Police commissioner tells cops to let the stoners blaze

Following a groundbreaking court judgment last week, national police commissioner  Lieutenant General Khehla Sitole has instructed the Hawks, all police section heads and commanders of the police training academy not to arrest anyone for the private use, cultivation or possession of cannabis.

The Constitutional Court last week declared invalid provisions of the Drugs and Drug Trafficking Act which prohibited the private possession use and cultivation of cannabis.

In a directive — which the Mail & Guardian has seen and has been sent to all police commanders and division heads at the Hawks — the police are advised to immediately cease the arrest of people found in possession of cannabis while parliament decides on the amount an individual may carry.

However, Sitole reminded police that the use of cannabis in a public place is still illegal.

In last week’s judgment, Deputy Chief Justice Raymond Zondo ordered that if an officer is unsure whether the cannabis found on a person is for private or commercial use, the officer should rather not carry out an arrest.


The directive further instructed police to adhere to Zondo’s order.

Officers are advised to “take into account all the relevant circumstances of a particular situation” before deciding whether or not to arrest.

“If it can be said that there is reasonable suspicion that a person has committed an offense in terms of the relevant legislation, or poses a flight risk [the police should arrest them],” Sitole wrote.

“[Police] should rather register a criminal case docket and ensure that the suspect is brought to court by means of a summons or written notice,” Sitole stated.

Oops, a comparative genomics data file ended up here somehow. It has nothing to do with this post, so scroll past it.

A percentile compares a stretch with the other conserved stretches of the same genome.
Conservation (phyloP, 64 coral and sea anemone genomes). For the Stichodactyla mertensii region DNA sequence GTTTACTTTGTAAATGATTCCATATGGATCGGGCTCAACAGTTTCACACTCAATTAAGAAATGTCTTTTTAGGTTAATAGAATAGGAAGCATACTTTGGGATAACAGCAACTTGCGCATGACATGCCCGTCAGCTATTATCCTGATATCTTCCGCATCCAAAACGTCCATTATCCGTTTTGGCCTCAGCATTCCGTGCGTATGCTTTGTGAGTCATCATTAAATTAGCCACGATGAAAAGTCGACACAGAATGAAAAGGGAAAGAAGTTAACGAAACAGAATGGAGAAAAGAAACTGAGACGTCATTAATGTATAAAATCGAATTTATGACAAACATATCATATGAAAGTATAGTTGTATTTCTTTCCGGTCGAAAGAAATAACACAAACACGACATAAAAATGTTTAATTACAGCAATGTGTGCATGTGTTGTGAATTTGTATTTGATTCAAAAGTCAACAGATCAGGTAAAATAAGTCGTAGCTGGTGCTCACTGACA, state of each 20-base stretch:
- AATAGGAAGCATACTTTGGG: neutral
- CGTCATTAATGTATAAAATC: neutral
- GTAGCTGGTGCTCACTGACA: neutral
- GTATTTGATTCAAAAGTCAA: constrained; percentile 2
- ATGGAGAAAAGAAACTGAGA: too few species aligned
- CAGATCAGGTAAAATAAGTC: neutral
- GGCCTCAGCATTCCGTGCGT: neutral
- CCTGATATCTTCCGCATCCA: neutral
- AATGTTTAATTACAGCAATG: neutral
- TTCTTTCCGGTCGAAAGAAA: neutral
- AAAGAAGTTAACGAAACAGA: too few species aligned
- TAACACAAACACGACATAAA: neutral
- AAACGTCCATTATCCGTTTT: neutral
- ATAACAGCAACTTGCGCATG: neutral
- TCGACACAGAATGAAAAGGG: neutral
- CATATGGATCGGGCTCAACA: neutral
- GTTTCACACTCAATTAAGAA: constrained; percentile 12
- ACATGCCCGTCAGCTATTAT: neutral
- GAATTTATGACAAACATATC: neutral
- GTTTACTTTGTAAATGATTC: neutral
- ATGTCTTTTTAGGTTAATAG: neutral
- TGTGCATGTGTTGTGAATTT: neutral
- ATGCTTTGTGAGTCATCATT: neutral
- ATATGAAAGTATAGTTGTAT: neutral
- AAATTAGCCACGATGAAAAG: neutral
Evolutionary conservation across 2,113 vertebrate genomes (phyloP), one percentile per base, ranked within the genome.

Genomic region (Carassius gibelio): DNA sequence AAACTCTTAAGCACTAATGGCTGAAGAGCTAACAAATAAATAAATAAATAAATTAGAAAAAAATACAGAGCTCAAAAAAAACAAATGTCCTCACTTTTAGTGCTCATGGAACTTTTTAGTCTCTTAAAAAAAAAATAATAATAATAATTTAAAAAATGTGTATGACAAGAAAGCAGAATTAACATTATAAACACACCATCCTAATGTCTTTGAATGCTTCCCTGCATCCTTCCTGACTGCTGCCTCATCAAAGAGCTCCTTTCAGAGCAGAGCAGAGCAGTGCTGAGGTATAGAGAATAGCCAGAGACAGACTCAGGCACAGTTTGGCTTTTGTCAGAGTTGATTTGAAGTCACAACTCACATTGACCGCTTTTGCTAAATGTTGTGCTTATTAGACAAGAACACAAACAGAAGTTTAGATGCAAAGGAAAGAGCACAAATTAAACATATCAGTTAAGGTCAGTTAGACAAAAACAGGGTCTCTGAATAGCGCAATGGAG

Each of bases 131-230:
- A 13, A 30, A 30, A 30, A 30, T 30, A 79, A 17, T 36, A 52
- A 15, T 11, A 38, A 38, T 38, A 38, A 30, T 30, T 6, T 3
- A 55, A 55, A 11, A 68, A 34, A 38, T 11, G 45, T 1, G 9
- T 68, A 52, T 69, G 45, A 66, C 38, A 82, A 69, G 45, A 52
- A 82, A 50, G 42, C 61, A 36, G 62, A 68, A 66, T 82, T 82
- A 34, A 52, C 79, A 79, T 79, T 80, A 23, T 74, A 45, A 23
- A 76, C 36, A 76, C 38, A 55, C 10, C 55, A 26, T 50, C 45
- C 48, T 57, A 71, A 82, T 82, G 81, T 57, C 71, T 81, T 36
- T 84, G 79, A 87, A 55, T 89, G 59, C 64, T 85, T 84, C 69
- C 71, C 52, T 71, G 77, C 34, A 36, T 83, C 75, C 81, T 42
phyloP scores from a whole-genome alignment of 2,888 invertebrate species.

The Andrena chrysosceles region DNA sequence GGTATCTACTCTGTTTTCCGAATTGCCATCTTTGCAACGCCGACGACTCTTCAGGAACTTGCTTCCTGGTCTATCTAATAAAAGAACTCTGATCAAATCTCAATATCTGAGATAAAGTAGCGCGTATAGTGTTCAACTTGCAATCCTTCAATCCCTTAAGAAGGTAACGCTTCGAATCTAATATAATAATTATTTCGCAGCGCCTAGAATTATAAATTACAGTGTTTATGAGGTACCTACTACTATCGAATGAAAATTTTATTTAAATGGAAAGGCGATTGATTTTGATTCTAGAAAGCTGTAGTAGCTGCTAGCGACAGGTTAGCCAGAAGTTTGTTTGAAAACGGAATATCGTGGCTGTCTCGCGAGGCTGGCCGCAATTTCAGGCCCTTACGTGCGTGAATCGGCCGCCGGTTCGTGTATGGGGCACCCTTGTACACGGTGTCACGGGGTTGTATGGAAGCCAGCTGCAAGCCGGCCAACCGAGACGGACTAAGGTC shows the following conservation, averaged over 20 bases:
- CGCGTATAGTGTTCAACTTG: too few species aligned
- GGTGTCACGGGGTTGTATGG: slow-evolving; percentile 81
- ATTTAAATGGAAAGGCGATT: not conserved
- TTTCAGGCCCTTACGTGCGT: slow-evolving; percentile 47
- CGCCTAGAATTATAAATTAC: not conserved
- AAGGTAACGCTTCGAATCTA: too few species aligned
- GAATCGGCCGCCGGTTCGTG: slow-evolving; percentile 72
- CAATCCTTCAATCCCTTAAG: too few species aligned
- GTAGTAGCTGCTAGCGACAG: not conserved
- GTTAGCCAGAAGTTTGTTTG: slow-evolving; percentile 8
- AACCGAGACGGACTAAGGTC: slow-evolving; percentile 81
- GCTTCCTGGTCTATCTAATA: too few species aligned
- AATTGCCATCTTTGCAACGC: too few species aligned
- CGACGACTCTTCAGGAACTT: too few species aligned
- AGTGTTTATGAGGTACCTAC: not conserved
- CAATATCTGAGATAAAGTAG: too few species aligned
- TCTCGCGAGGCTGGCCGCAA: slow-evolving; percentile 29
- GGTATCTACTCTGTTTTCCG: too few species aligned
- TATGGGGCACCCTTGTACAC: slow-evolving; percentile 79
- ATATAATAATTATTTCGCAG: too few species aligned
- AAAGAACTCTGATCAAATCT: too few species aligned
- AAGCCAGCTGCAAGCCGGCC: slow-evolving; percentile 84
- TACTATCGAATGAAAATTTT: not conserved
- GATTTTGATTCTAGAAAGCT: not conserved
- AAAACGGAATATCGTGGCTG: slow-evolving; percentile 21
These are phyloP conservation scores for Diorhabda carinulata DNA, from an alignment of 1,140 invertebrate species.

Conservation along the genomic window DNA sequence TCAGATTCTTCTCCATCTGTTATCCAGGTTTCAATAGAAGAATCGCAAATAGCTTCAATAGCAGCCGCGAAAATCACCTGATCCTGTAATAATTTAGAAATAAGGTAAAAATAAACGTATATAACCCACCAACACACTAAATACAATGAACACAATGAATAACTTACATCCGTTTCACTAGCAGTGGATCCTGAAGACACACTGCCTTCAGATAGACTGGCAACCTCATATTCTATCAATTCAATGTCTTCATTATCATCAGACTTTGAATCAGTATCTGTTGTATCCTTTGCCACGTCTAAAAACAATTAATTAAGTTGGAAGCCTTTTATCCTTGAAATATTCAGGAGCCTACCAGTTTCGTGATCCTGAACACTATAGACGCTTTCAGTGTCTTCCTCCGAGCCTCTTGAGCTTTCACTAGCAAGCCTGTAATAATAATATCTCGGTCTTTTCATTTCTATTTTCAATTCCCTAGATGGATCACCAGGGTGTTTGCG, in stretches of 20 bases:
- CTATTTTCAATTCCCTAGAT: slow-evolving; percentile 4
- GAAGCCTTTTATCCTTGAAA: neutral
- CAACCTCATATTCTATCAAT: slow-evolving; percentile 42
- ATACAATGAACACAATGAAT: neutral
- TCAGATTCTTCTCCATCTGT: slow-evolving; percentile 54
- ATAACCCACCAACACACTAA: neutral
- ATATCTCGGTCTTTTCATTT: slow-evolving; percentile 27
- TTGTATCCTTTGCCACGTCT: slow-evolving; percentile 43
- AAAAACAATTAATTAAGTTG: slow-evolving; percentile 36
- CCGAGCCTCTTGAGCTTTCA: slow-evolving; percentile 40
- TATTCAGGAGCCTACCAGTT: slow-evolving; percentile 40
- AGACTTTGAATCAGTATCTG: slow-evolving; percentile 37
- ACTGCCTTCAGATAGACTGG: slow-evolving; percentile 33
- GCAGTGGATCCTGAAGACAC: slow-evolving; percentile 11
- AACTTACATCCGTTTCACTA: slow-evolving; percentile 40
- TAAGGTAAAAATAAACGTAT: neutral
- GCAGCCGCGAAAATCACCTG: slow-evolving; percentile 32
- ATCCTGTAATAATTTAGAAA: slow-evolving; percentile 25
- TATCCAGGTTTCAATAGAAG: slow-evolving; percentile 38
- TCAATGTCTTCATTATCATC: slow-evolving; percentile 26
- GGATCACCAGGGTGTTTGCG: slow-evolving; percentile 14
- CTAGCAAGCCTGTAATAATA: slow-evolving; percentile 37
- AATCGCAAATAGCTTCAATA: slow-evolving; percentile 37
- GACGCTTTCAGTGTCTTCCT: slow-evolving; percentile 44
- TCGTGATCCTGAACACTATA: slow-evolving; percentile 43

Sitole further warned police officers not to implement any other directives after the apparent leaking of a document from the Limpopo Hawks. The document set the limit of how much cannabis can be cultivated or possessed privately at three kilograms.

Subscribe to the M&G

These are unprecedented times, and the role of media to tell and record the story of South Africa as it develops is more important than ever.

The Mail & Guardian is a proud news publisher with roots stretching back 35 years, and we’ve survived right from day one thanks to the support of readers who value fiercely independent journalism that is beholden to no-one. To help us continue for another 35 future years with the same proud values, please consider taking out a subscription.

Govan Whittles

Govan Whittles is a general news and political multimedia journalist at the Mail & Guardian. Born in King William's Town in the Eastern Cape, he cut his teeth as a radio journalist at Primedia Broadcasting. He produced two documentaries and one short film for the Walter Sisulu University, and enjoys writing about grassroots issues, national politics, identity, heritage and hip-hop culture.

Related stories

Advertising

Subscribers only

Ithala fails to act against board chairperson over PPE scandal

Morar asked to settle with the state and pay back the profit he made on an irregular tender

Vodacom swindled out of more than R24m worth of iPhones

A former employee allegedly ran an intricate scam to steal 8700 phones from the cellular giant

More top stories

‘Extreme’ tactics and lockdown buy rhino more time

The Rockwood Conservation reserve boasts zero poaching incidents in six years and its breeding project is successful, but costly

What is EFF’s party funding quest?

Its court application to force disclosure of donations to Cyril Ramaphosa may mask a bid to portray him as a capitalist puppet

North West premier in phone tapping claims

‘Agents’ working for Job Mokgoro allegedly tapped ANC and cabinet members’ phones

Judicial committee orders Mogoeng to apologise for SA-Israel remarks

The JCC said that by the chief justice straying into politics, he breached the judicial conduct code and ordered him to issue an apology and retraction
Advertising

press releases

Loading latest Press Releases…